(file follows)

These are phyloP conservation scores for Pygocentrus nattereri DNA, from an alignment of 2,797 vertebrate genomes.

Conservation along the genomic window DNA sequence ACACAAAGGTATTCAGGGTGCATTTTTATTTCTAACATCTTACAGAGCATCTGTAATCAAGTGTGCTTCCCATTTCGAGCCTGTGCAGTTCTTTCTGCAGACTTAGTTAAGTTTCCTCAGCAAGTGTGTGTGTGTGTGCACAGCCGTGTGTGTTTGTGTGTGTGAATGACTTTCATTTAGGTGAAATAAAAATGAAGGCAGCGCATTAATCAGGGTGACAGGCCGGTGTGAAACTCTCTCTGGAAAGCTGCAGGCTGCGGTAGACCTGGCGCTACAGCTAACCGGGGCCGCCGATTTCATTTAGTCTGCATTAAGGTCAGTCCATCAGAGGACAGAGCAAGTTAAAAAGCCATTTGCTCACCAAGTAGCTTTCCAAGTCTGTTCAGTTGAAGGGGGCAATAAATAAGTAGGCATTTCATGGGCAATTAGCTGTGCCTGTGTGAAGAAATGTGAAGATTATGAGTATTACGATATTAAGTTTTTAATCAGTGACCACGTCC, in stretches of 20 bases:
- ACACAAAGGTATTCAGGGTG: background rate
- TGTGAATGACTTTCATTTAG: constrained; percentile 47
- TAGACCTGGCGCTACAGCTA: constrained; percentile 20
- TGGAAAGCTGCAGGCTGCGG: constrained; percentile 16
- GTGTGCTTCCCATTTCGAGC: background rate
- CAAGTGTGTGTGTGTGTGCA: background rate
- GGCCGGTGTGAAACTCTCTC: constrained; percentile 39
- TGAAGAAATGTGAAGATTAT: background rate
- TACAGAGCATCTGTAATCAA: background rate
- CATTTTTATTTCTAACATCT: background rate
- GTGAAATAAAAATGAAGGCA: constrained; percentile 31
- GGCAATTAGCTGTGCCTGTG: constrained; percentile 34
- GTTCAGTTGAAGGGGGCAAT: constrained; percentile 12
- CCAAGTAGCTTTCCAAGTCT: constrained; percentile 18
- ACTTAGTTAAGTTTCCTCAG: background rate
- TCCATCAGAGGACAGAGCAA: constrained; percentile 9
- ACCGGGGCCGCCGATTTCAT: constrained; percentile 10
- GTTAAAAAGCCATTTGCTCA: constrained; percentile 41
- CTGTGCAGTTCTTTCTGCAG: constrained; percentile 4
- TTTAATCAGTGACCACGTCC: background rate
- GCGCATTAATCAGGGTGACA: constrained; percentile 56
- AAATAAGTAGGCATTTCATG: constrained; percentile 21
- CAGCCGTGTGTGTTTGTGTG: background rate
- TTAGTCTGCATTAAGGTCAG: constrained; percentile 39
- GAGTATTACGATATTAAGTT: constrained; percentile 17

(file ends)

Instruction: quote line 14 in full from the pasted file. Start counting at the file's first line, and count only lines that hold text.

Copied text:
- GGCAATTAGCTGTGCCTGTG: constrained; percentile 34